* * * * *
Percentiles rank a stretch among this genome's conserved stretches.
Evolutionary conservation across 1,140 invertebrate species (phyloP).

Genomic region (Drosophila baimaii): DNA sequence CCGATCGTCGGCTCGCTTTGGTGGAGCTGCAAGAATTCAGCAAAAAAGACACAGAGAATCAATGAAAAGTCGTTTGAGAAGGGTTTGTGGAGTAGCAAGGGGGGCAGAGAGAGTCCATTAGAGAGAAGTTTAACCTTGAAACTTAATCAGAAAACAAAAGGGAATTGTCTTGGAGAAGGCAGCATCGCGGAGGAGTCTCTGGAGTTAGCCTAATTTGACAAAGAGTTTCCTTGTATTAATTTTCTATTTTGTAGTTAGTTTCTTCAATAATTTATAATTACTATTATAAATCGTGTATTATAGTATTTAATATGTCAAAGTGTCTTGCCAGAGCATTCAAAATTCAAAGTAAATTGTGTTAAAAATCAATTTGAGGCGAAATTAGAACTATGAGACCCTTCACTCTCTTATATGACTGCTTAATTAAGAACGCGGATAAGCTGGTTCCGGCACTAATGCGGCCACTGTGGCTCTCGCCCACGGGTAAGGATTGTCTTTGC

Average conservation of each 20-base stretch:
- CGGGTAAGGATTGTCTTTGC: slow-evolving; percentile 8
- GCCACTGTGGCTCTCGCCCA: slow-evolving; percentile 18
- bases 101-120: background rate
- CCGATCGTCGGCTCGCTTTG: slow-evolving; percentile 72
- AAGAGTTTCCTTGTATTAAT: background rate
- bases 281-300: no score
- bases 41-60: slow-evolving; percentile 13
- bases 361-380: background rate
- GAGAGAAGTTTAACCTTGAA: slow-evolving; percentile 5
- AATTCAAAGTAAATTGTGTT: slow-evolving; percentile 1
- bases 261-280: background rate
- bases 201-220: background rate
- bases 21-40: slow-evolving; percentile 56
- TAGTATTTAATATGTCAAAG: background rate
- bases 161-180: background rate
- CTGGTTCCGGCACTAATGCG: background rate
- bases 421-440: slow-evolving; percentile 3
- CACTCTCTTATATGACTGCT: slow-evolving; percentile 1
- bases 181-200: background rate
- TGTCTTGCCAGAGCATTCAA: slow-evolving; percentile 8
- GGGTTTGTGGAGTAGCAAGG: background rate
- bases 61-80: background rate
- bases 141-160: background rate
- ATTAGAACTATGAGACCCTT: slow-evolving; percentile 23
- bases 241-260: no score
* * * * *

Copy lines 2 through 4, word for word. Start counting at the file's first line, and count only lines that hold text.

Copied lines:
Evolutionary conservation across 1,140 invertebrate species (phyloP).

Genomic region (Drosophila baimaii): DNA sequence CCGATCGTCGGCTCGCTTTGGTGGAGCTGCAAGAATTCAGCAAAAAAGACACAGAGAATCAATGAAAAGTCGTTTGAGAAGGGTTTGTGGAGTAGCAAGGGGGGCAGAGAGAGTCCATTAGAGAGAAGTTTAACCTTGAAACTTAATCAGAAAACAAAAGGGAATTGTCTTGGAGAAGGCAGCATCGCGGAGGAGTCTCTGGAGTTAGCCTAATTTGACAAAGAGTTTCCTTGTATTAATTTTCTATTTTGTAGTTAGTTTCTTCAATAATTTATAATTACTATTATAAATCGTGTATTATAGTATTTAATATGTCAAAGTGTCTTGCCAGAGCATTCAAAATTCAAAGTAAATTGTGTTAAAAATCAATTTGAGGCGAAATTAGAACTATGAGACCCTTCACTCTCTTATATGACTGCTTAATTAAGAACGCGGATAAGCTGGTTCCGGCACTAATGCGGCCACTGTGGCTCTCGCCCACGGGTAAGGATTGTCTTTGC

Average conservation of each 20-base stretch: